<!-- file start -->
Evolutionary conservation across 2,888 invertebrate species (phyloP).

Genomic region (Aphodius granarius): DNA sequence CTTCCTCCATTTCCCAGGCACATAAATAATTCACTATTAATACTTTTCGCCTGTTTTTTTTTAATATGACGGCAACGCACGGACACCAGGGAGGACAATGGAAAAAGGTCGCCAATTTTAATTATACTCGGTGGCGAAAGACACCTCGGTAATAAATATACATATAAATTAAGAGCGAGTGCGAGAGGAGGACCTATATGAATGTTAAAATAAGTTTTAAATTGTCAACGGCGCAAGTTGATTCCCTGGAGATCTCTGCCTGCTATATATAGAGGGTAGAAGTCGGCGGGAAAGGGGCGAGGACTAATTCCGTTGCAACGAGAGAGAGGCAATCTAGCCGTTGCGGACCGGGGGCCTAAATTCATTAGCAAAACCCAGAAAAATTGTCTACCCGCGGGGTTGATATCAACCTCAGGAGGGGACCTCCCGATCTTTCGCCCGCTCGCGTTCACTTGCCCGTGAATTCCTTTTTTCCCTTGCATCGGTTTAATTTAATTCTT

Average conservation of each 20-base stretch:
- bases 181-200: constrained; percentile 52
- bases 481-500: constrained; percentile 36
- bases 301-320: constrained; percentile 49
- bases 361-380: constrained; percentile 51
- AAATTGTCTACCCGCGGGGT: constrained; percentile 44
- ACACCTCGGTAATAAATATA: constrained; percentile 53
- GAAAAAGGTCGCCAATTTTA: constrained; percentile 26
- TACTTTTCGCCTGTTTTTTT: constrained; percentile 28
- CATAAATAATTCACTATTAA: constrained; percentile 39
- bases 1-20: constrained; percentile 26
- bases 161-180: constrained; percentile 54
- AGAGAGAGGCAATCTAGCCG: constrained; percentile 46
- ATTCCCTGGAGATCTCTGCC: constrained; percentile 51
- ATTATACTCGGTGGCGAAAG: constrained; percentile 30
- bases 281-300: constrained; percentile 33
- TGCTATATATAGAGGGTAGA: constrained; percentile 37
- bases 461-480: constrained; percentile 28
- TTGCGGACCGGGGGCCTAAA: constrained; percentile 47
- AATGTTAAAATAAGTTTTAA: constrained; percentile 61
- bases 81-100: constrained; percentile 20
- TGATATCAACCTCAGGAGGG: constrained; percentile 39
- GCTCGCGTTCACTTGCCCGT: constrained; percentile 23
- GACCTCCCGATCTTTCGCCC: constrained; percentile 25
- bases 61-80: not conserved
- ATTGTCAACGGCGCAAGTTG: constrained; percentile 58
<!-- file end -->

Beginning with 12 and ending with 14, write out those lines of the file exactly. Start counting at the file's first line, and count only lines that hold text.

- CATAAATAATTCACTATTAA: constrained; percentile 39
- bases 1-20: constrained; percentile 26
- bases 161-180: constrained; percentile 54